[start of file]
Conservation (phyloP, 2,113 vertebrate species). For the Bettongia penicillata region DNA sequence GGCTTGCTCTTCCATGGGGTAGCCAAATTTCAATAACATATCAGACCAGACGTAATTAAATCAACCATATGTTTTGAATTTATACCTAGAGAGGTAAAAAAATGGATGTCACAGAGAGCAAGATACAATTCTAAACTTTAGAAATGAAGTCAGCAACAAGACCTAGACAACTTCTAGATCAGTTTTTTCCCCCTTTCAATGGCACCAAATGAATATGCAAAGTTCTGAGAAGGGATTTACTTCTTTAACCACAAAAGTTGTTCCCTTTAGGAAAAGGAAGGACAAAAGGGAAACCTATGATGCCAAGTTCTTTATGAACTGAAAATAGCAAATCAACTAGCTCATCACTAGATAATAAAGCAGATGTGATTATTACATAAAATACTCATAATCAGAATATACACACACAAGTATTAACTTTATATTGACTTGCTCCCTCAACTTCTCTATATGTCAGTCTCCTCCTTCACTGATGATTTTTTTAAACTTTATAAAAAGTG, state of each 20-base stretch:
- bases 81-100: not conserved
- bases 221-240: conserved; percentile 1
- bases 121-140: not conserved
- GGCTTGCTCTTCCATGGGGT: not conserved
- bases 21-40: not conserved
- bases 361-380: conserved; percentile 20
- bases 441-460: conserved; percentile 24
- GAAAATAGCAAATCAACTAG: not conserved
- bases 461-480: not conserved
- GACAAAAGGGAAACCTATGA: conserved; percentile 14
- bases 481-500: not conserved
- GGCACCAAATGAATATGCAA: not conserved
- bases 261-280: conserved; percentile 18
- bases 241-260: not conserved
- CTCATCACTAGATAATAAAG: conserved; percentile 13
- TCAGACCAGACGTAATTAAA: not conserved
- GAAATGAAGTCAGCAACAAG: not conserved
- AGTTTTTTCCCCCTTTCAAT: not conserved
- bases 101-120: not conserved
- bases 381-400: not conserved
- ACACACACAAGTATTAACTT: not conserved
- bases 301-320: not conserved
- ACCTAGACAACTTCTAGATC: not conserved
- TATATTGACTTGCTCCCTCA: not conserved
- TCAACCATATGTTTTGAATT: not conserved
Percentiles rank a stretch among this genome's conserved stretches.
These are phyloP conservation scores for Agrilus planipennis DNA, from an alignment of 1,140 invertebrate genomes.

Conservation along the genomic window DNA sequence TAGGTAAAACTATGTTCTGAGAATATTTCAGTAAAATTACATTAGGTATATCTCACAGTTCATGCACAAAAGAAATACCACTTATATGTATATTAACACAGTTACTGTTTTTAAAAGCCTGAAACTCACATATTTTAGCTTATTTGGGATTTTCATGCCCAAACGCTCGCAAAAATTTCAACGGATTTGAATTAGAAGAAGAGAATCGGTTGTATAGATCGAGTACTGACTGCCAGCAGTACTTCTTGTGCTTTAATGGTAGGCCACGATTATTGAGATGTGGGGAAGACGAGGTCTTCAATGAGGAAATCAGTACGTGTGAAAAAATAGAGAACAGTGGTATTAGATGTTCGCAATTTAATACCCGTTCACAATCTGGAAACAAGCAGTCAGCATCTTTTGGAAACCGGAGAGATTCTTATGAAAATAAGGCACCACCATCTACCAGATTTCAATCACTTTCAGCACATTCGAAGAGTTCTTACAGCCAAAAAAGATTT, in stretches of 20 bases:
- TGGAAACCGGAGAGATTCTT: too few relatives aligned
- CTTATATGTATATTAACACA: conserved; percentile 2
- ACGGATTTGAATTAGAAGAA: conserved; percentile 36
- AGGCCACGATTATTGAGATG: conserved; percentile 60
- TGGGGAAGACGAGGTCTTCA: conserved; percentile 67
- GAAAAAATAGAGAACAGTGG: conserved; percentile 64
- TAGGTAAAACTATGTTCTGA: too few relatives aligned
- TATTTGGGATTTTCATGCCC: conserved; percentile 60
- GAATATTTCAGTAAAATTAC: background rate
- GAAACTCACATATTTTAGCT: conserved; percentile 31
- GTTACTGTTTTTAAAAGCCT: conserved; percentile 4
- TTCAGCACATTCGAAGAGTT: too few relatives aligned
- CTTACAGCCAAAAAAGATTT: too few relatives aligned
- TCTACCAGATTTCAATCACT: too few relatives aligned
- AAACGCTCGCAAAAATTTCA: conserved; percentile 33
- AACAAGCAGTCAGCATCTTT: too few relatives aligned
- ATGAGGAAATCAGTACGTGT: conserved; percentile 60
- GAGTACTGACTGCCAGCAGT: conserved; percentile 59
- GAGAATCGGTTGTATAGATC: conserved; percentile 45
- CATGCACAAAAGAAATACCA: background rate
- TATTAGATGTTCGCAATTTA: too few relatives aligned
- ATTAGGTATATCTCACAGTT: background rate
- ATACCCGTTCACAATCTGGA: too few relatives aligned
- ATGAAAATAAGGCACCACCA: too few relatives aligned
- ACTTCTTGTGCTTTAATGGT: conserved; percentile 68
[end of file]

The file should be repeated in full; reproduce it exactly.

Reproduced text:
Conservation (phyloP, 2,113 vertebrate species). For the Bettongia penicillata region DNA sequence GGCTTGCTCTTCCATGGGGTAGCCAAATTTCAATAACATATCAGACCAGACGTAATTAAATCAACCATATGTTTTGAATTTATACCTAGAGAGGTAAAAAAATGGATGTCACAGAGAGCAAGATACAATTCTAAACTTTAGAAATGAAGTCAGCAACAAGACCTAGACAACTTCTAGATCAGTTTTTTCCCCCTTTCAATGGCACCAAATGAATATGCAAAGTTCTGAGAAGGGATTTACTTCTTTAACCACAAAAGTTGTTCCCTTTAGGAAAAGGAAGGACAAAAGGGAAACCTATGATGCCAAGTTCTTTATGAACTGAAAATAGCAAATCAACTAGCTCATCACTAGATAATAAAGCAGATGTGATTATTACATAAAATACTCATAATCAGAATATACACACACAAGTATTAACTTTATATTGACTTGCTCCCTCAACTTCTCTATATGTCAGTCTCCTCCTTCACTGATGATTTTTTTAAACTTTATAAAAAGTG, state of each 20-base stretch:
- bases 81-100: not conserved
- bases 221-240: conserved; percentile 1
- bases 121-140: not conserved
- GGCTTGCTCTTCCATGGGGT: not conserved
- bases 21-40: not conserved
- bases 361-380: conserved; percentile 20
- bases 441-460: conserved; percentile 24
- GAAAATAGCAAATCAACTAG: not conserved
- bases 461-480: not conserved
- GACAAAAGGGAAACCTATGA: conserved; percentile 14
- bases 481-500: not conserved
- GGCACCAAATGAATATGCAA: not conserved
- bases 261-280: conserved; percentile 18
- bases 241-260: not conserved
- CTCATCACTAGATAATAAAG: conserved; percentile 13
- TCAGACCAGACGTAATTAAA: not conserved
- GAAATGAAGTCAGCAACAAG: not conserved
- AGTTTTTTCCCCCTTTCAAT: not conserved
- bases 101-120: not conserved
- bases 381-400: not conserved
- ACACACACAAGTATTAACTT: not conserved
- bases 301-320: not conserved
- ACCTAGACAACTTCTAGATC: not conserved
- TATATTGACTTGCTCCCTCA: not conserved
- TCAACCATATGTTTTGAATT: not conserved
Percentiles rank a stretch among this genome's conserved stretches.
These are phyloP conservation scores for Agrilus planipennis DNA, from an alignment of 1,140 invertebrate genomes.

Conservation along the genomic window DNA sequence TAGGTAAAACTATGTTCTGAGAATATTTCAGTAAAATTACATTAGGTATATCTCACAGTTCATGCACAAAAGAAATACCACTTATATGTATATTAACACAGTTACTGTTTTTAAAAGCCTGAAACTCACATATTTTAGCTTATTTGGGATTTTCATGCCCAAACGCTCGCAAAAATTTCAACGGATTTGAATTAGAAGAAGAGAATCGGTTGTATAGATCGAGTACTGACTGCCAGCAGTACTTCTTGTGCTTTAATGGTAGGCCACGATTATTGAGATGTGGGGAAGACGAGGTCTTCAATGAGGAAATCAGTACGTGTGAAAAAATAGAGAACAGTGGTATTAGATGTTCGCAATTTAATACCCGTTCACAATCTGGAAACAAGCAGTCAGCATCTTTTGGAAACCGGAGAGATTCTTATGAAAATAAGGCACCACCATCTACCAGATTTCAATCACTTTCAGCACATTCGAAGAGTTCTTACAGCCAAAAAAGATTT, in stretches of 20 bases:
- TGGAAACCGGAGAGATTCTT: too few relatives aligned
- CTTATATGTATATTAACACA: conserved; percentile 2
- ACGGATTTGAATTAGAAGAA: conserved; percentile 36
- AGGCCACGATTATTGAGATG: conserved; percentile 60
- TGGGGAAGACGAGGTCTTCA: conserved; percentile 67
- GAAAAAATAGAGAACAGTGG: conserved; percentile 64
- TAGGTAAAACTATGTTCTGA: too few relatives aligned
- TATTTGGGATTTTCATGCCC: conserved; percentile 60
- GAATATTTCAGTAAAATTAC: background rate
- GAAACTCACATATTTTAGCT: conserved; percentile 31
- GTTACTGTTTTTAAAAGCCT: conserved; percentile 4
- TTCAGCACATTCGAAGAGTT: too few relatives aligned
- CTTACAGCCAAAAAAGATTT: too few relatives aligned
- TCTACCAGATTTCAATCACT: too few relatives aligned
- AAACGCTCGCAAAAATTTCA: conserved; percentile 33
- AACAAGCAGTCAGCATCTTT: too few relatives aligned
- ATGAGGAAATCAGTACGTGT: conserved; percentile 60
- GAGTACTGACTGCCAGCAGT: conserved; percentile 59
- GAGAATCGGTTGTATAGATC: conserved; percentile 45
- CATGCACAAAAGAAATACCA: background rate
- TATTAGATGTTCGCAATTTA: too few relatives aligned
- ATTAGGTATATCTCACAGTT: background rate
- ATACCCGTTCACAATCTGGA: too few relatives aligned
- ATGAAAATAAGGCACCACCA: too few relatives aligned
- ACTTCTTGTGCTTTAATGGT: conserved; percentile 68